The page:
Director of Emergency Services
Maj John Ellis
e: dos@iawg.cap.gov

Asst. Emergency Services Officer
Maj Jim Currie
e: dosa@iawg.cap.gov

CISM Officer
Capt Anna Michelle Klees
e: cis@iawg.cap.gov

Resources

To request assistance from the Civil Air Patrol for disaster related events or ELTs, please call the Iowa Homeland Security & Emergency Management Agency (HLSEM) at 515.323.4210.

Emergency Services is Civil Air Patrol's most publicized activity.

The Civil Air Patrol, the official auxiliary of the U.S. Air Force, performs 95 percent of the inland search and rescue missions tasked by the Air Force Rescue Coordination Center in the continental United States.
This center coordinates search and rescue efforts within the inland search and rescue region (the 48 contiguous states).

Civil Air Patrol strived to save lives and alleviate human suffering through a myriad of emergency services missions – Search and Rescue, Disaster Relief, Homeland Security and Humanitarian Services.

Mission training

CAP volunteer members train regularly for air crew, ground team and other mission specialties needed in search and rescue and disaster relief efforts.\

Pilots, observers, scanners, radio communicators, operations, flight line, radiological monitoring, public affairs, logistics, supply, safety, administrative and other personnel all respond to thousands of missions annually.

During a recent five year period, Civil Air Patrol crews were involved in more than 5,500 search and rescue or other emergency services missions.

In this same period, members were credited with having saved more than 425 lives and locating objects of their search nearly 2,500 times. These missions required more than 92,000 hours of flying time along with many more thousands of hours of ground team search activities by cadet and senior members.

CAP owns the largest civilian fleet of Cessnas in the world, over 500. Single engine, high-wing aircraft are ideal for the low altitude searches CAP often conducts.

In addition to air search missions, members also aid in transport of blood, donor organs and medications.

Disaster relief efforts

Disaster relief missions involve air surveillance of disaster areas, as well as air evacuation of the stranded, sick and injured.

Rescue work and aid are provided during floods, hurricanes, blizzards, and other emergencies.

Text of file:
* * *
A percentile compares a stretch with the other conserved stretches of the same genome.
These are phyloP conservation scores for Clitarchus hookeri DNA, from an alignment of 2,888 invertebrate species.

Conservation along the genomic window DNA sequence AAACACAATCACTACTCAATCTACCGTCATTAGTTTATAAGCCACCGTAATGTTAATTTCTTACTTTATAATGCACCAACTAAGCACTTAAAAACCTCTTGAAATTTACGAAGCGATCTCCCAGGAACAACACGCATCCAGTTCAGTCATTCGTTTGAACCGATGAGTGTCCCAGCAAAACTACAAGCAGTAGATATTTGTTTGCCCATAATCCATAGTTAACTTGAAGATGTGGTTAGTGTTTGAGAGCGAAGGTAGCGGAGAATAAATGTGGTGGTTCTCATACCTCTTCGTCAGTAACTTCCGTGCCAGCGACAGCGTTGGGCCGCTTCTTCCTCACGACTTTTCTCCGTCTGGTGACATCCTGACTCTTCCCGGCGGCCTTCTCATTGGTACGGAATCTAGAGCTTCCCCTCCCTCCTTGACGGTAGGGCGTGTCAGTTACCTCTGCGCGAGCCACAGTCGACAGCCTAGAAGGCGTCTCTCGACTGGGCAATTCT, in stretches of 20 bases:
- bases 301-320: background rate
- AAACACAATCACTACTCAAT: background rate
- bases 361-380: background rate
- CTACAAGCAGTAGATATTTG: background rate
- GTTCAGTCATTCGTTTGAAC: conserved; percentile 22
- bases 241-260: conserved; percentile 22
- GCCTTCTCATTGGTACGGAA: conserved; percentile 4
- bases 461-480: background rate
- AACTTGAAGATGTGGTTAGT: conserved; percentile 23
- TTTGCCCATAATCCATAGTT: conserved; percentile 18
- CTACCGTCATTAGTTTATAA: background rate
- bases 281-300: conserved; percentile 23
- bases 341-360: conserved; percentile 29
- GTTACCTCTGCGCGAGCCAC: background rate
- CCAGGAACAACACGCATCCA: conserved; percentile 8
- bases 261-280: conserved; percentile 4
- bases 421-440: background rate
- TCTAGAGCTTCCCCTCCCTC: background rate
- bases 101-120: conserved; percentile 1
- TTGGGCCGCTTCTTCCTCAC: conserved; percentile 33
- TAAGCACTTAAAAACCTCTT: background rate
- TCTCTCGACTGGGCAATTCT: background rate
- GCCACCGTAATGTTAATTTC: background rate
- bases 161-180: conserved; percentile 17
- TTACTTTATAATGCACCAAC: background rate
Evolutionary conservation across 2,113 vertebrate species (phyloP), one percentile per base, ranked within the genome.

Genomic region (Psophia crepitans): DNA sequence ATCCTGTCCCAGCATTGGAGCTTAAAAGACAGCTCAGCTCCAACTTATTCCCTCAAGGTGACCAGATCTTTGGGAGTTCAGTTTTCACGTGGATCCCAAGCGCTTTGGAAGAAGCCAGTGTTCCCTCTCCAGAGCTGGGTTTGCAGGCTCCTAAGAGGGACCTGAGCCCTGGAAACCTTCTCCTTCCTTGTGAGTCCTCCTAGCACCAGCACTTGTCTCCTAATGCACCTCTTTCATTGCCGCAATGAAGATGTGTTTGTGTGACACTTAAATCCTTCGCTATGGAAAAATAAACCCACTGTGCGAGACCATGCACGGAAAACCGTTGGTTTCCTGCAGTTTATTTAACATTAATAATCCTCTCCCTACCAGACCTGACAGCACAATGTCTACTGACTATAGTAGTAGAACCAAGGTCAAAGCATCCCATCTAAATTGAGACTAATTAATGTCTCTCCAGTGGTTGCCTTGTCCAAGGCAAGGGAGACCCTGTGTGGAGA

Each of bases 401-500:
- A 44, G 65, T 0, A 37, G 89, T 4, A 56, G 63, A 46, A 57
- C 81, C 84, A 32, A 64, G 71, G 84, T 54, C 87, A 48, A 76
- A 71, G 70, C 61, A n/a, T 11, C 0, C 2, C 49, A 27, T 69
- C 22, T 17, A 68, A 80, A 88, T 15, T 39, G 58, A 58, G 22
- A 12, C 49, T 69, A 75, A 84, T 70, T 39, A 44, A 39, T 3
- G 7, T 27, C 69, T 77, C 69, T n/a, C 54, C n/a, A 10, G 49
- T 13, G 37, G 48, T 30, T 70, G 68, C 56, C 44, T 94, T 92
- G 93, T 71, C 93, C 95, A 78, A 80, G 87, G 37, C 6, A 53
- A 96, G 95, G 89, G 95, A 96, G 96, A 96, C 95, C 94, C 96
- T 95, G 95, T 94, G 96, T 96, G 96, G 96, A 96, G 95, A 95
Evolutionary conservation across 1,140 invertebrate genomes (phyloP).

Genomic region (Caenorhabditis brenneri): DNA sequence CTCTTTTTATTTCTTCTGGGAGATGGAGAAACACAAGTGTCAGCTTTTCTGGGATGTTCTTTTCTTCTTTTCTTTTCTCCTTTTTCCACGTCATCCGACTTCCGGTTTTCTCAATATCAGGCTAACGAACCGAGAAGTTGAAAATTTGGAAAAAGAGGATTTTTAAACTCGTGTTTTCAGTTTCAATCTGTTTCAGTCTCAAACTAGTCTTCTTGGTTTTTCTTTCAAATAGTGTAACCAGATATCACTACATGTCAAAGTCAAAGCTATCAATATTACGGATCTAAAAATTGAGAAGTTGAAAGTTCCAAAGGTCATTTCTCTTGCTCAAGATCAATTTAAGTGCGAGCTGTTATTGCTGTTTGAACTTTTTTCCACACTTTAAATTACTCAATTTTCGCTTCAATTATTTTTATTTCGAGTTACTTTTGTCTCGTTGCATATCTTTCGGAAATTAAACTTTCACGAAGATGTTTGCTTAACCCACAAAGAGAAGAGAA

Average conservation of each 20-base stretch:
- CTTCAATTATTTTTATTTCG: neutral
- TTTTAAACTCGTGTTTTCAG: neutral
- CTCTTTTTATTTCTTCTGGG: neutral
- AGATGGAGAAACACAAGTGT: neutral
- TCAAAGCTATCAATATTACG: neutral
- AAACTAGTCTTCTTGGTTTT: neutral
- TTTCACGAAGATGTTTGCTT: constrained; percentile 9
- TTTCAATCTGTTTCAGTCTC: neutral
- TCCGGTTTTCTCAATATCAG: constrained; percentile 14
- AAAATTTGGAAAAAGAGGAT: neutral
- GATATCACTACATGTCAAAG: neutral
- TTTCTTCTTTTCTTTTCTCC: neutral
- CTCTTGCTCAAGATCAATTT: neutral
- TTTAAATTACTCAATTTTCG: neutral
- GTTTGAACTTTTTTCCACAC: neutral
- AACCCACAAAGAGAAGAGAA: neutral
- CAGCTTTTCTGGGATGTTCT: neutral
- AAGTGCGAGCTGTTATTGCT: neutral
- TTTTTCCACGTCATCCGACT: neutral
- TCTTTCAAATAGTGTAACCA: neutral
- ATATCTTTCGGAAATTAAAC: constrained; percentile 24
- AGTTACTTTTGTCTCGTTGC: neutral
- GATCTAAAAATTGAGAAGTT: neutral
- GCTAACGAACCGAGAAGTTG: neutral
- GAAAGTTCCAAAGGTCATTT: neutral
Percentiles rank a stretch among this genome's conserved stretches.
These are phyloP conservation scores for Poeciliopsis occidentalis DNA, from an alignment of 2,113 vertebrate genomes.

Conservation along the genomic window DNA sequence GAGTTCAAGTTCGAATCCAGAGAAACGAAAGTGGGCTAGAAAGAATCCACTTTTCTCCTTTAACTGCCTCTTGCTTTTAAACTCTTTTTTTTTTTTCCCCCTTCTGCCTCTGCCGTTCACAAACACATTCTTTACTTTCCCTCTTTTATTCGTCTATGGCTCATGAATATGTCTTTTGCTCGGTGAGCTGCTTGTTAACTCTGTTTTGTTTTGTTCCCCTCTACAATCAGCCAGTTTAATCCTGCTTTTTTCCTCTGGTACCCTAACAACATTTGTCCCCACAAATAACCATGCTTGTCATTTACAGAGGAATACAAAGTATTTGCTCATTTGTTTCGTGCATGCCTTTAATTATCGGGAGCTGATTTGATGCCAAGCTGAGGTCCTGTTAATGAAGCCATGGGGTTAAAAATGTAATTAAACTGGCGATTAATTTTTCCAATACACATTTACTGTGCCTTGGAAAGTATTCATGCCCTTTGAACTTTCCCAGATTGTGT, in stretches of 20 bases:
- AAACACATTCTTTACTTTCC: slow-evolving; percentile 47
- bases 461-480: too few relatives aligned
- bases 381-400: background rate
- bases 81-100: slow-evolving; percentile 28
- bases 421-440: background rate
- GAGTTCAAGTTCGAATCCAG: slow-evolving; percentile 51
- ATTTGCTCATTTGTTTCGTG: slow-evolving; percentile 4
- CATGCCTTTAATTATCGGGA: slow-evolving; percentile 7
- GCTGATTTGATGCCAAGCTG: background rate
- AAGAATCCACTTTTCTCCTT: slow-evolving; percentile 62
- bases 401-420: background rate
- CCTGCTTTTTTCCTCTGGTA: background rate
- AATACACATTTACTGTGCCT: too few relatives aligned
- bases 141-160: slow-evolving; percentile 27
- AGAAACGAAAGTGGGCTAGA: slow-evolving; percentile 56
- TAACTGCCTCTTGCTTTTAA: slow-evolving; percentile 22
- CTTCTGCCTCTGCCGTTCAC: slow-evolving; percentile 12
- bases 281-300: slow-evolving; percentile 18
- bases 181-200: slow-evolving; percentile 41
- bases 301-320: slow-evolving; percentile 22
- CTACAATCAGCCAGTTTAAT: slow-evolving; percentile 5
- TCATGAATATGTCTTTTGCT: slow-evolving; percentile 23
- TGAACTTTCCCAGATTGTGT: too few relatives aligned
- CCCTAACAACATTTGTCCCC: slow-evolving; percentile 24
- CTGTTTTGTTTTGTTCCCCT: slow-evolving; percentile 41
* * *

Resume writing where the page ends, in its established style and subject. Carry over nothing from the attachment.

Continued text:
CAP, as well as members who fly their own aircraft on these missions, is reimbursed by the Air Force for fuel, oil, and communications expenses. The Air Force also provides maintenance costs for these and certain training missions.

Extensive radio network

CAP maintains a nationwide network of over 20,000 radio stations which provide invaluable backup to state and local civil defense and Air Force communications.

On a local level, these stations support state disaster plans and provide communications for CAP search and rescue and other disaster relief missions.

Homeland Security

Civil Air Patrol has been a major contributor to our country’s critical Homeland Security efforts. CAP provides aerial reconnaissance, photography, radiological monitoring, disaster and damage assessment, and much, much more.

At the request of New York Governor George E. Pataki, on 12 September, 2001, CAP provided the first direct aerial perspective of the World Trade Center disaster site.

More than 200 professionally trained CAP volunteers provided homeland security support during the Winter Olympics in Salt Lake City, Utah. They flew 534 flying hours, providing airborne reconnaissance of critical infrastructure.

When Hurricanes Katrina and Rita hammered the southern cost of the U.S. in 2005, CAP aircraft, aircrews and ground teams from 14 states swung into action. In the end, more than 1,700 CAP members contributed 35,495 man hours, flew 960 air sorties using 68 CAP aircraft, logged 1,848.6 flight hours, surveyed 4,266 homes and made 8,524 contacts with people affected by the hurricanes.

The CAP hurricane missions were many — air and ground reconnaissance, ground disaster relief operations and air transport.

Founded in 1941 to protect homeland security during World War II, CAP's Emergency Services program remains a vital part of the way America's Air Force Auxiliary serves the United States.